For over a decade, I have been teaching students during our annual From Vision to Action Leadership Training ( http://www.chartyourpath.com/VTA-Leadership-Training.html ) that one of the key characteristics of a leader worth following is someone who is an architect of meaning. As I point out, every day people in leadership positions routinely confront paradoxes and wrestle with deep questions about the company’s brand identity, competitive advantage, and strategic direction. Often, they get asked such questions as “Who are we?” and “Where are we going?” They solve these challenges by building clarity at the macro and the micro levels of the organization, and helping people understand their role in the process.
One way of creating this depth of clarity is to routinely ask these three questions. First, ask “what do you do at our company?” because this will determine role clarity. Second, ask “What are your priorities? because this will determine goal clarity. And finally, ask “What do you do that matters most?” because this will determine mission clarity. As Kevin Cashman notes, “As you believe, so shall you lead.” I often translate this into “As they believe, so they shall follow.”
Jim Collins and Jerry Porras pick up on this same theme in their book, Built to Last: Successful Habits of Visionary Companies, HarperBusiness, 1994. As they explain, “... we’re asking you to see the success of visionary companies - at least in part - as coming from underlying processes and fundamental dynamics embedded in the organization and not primarily the result of a single great idea or some great, all-knowing, god-like visionary who made great decisions, had great charisma, and lead with great authority. If you’re involved in building and managing a company, we’re asking you to think less in terms of being a brilliant product visionary or seeking the personality characteristics of charismatic leadership, and to think more in terms of being an organizational visionary and building the characteristics of a visionary company.”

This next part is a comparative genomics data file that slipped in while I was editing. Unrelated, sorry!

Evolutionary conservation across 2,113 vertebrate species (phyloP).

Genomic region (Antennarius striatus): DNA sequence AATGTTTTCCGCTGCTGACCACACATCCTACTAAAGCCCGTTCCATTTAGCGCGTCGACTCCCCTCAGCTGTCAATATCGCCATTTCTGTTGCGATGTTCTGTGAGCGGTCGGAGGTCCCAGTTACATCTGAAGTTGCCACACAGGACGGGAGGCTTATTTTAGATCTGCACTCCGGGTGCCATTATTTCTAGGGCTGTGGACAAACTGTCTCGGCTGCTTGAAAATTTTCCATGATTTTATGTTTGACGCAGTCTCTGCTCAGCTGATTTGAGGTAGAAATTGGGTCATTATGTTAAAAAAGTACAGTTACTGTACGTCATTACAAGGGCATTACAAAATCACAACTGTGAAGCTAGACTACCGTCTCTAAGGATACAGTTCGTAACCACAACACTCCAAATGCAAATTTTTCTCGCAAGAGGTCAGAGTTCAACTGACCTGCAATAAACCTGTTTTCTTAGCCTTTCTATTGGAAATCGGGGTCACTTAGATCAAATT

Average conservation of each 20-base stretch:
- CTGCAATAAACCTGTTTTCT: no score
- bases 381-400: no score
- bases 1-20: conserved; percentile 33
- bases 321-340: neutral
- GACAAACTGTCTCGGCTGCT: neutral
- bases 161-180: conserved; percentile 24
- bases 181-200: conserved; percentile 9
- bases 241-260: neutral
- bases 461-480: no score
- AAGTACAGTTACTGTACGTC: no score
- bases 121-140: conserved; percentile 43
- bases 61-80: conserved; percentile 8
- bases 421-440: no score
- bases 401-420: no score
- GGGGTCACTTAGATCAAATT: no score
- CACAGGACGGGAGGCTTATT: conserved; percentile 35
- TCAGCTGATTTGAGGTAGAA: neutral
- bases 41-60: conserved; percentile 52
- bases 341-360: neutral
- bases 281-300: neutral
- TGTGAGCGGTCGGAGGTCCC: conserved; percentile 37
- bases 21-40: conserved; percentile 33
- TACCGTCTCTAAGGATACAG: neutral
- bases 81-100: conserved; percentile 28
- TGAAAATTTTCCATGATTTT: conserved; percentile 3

As we all know, leaders work on the company while managers work in the company. As summer moves toward fall, we need more architects who design and then build visionary companies. If you need any help in doing this, feel free to call. I always enjoy a good challenge.